CS 144: Algorithms for Bioinformatics

Winter 2024


An unprecedented wealth of data is being generated by large genome/metagenome/epigenetic projects and other efforts to determine the structure and function of molecular biological systems. Thistechnical elective will focus on a selection of algorithms and data structures aimed at the analysis of biomolecular data. In other words, CS 144 is a Data Science class oriented at the analysis of biomolecular data.

Catalog Description

  • Introduces fundamental algorithms and data structures for solving analytical problems in molecular biology and genomics. Includes exact and approximate string matching; sequence alignment; genome assembly; and gene and regulatory motifs recognition.
  • Note: Credit is awarded for one of the following CS 144, CS 234, or CS 238.
  • Prerequisites

  • CS 141
  • Solid programming experience (ideally Python)
  • Some basic notions of probability and statistics
  • No biology background is assumed
  • Instructors

  • Stefano Lonardi, email, office MRB 3130
  • Faisal Bin Ashraf, email, office MRB 3rd floor (cubicles)
  • Class Meeting

  • TR 12:30pm-1:50pm, Physics, Room 2104
  • Discussions

  • W 8:00pm-8:50pm, Sproul Hall, Room 2340
  • Office hours

  • Stefano: Fridays 1-2pm (or by appointment), Zoom meeting ID 976 1037 9494, check Canvas for password
  • Faisal: Fridays 12noon-1pm (or by appointment), Zoom meeting ID 997 8978 5948, check Canvas for password
  • Discussion Forum

    We will use a Discord server for discussion and questions about CS 144 (and beyond -- religion and politics excluded). The forum will be moderated by the instructor and the TA who will respond to questions, but students are encouraged to help each other via discussion. However, assignment specifics should not be discussed. Please check Canvas for details about Discord. Please be respectful.

    Required Textbook

  • Bioinformatics Algorithms (UC Riverside 2024 edition) by Phillip Compeau (CMU) and Pavel Pevzner (UCSD), 2020. Companion website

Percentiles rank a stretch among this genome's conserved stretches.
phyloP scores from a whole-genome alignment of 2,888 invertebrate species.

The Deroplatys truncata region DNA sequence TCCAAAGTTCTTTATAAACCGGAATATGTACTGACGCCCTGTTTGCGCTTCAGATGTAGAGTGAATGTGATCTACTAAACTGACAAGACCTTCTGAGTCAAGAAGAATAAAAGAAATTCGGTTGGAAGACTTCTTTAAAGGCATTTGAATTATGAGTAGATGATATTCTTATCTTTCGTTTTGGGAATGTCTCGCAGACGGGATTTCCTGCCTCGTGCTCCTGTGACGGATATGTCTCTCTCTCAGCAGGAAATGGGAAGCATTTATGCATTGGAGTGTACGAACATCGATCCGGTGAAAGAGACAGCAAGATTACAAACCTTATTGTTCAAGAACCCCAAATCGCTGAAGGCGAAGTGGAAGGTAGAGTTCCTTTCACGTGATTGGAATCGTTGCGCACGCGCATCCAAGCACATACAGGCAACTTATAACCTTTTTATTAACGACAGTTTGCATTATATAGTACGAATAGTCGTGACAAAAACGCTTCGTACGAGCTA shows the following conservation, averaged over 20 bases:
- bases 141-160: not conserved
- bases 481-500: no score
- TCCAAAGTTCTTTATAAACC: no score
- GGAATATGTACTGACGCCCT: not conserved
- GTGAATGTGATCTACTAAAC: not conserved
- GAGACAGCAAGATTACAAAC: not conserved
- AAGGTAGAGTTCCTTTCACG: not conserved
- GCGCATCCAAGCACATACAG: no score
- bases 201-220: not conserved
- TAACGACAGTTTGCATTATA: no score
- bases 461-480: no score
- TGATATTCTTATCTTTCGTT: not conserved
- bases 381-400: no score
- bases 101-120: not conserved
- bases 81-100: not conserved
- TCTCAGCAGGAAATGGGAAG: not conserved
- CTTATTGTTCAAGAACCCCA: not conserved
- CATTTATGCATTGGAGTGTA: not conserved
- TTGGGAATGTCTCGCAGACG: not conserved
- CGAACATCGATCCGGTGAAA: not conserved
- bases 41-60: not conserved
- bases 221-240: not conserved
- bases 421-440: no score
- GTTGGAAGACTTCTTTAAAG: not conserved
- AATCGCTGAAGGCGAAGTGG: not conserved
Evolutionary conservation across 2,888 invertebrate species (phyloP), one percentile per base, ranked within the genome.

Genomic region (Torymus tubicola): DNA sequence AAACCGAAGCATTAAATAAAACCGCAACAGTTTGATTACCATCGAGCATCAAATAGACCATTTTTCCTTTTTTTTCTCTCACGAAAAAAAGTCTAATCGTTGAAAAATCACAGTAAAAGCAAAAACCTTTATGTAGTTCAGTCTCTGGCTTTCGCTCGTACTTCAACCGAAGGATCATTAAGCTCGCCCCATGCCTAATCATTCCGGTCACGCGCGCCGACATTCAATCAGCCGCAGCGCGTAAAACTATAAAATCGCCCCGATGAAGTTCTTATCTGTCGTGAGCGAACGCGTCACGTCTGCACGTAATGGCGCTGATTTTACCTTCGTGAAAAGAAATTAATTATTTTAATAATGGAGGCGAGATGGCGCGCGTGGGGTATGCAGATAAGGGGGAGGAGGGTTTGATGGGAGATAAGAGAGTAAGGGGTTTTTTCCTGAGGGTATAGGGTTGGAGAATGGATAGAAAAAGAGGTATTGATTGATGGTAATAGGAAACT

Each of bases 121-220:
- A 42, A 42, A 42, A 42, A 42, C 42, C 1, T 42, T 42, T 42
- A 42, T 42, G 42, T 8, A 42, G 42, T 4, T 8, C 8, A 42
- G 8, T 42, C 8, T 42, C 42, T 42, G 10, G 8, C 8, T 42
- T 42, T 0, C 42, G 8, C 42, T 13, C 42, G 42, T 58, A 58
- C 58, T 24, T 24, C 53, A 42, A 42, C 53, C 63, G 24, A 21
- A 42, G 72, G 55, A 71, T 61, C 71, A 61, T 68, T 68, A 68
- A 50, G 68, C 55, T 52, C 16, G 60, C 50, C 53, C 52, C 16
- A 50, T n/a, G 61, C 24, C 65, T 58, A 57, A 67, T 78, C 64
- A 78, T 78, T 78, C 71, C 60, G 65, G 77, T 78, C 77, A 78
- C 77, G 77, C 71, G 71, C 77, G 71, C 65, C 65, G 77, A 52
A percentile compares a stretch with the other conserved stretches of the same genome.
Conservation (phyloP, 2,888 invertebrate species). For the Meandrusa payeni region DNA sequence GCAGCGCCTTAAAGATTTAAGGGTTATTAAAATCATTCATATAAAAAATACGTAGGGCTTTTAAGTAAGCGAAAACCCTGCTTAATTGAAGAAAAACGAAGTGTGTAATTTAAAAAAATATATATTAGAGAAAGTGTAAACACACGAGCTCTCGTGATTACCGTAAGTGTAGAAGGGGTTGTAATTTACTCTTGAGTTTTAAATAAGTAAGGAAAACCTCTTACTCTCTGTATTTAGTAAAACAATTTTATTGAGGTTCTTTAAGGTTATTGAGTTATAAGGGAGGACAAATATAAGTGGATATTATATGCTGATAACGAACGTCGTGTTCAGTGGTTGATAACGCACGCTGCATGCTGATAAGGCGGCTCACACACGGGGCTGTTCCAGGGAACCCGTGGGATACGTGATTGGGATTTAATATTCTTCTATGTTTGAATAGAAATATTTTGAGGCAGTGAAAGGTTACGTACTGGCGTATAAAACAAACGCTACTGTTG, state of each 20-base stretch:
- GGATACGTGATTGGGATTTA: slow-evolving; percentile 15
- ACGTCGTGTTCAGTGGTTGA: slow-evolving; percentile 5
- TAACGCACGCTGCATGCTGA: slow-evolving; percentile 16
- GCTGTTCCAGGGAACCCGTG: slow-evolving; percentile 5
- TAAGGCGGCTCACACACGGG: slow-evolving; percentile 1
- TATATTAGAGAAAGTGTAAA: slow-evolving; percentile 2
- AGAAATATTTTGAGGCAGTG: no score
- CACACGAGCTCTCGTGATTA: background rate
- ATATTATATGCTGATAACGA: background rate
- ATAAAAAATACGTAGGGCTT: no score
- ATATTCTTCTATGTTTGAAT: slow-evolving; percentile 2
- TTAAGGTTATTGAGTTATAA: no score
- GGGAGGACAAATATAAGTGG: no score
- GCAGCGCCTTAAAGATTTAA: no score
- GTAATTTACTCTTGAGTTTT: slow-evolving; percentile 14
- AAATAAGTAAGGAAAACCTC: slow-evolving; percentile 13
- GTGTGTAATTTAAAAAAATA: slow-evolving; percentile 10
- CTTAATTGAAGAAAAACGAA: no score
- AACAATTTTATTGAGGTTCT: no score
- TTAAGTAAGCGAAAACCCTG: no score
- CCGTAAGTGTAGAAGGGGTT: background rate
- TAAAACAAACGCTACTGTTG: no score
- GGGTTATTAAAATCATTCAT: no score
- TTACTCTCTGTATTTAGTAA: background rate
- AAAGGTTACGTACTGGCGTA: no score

• Preliminary list of topics

  • Intro to molecular and computational biology, including biotech tools
  • Space-efficient data structures for sequences
  • Short read mapping (suffix tries/trees, suffix arrays, B-W transform)
  • Sequence alignment (global and local), linear space, multiple
  • Genome assembly, overlap graphs, de Bruijn graphs
  • Hidden Markov models, Profile HMM, Viterbi and Baum-Welch learning
  • Motif finding and Gibbs sampling
  • Construction of evolutionary trees (phylogeny)
  • Course Format

  • Seven individual homework to be developed on JupyterLab (50% of the grade)
  • One programming project (50% of the grade)
  • Cheating

    We will not tolerate any kind of cheating in this course. Homework and final project are to be completed on your own. The only external sources allowed are those mentioned above or by the instructor throughout the course. If you have a doubt or question, please just ASK. As per standard UCR policy, you may not submit answers (written or programming) to problem sets that contain material you did not produce yourself for the express purpose of this offering of this course. If I find that you have submitted work that is not your own or is work you submitted in a different course, I will assign you a zero on that assignment (and possibly a zero on the entire course, depending on the severity), and I will forward the case to Student Conduct and Academic Integrity Programs for campus-level consideration.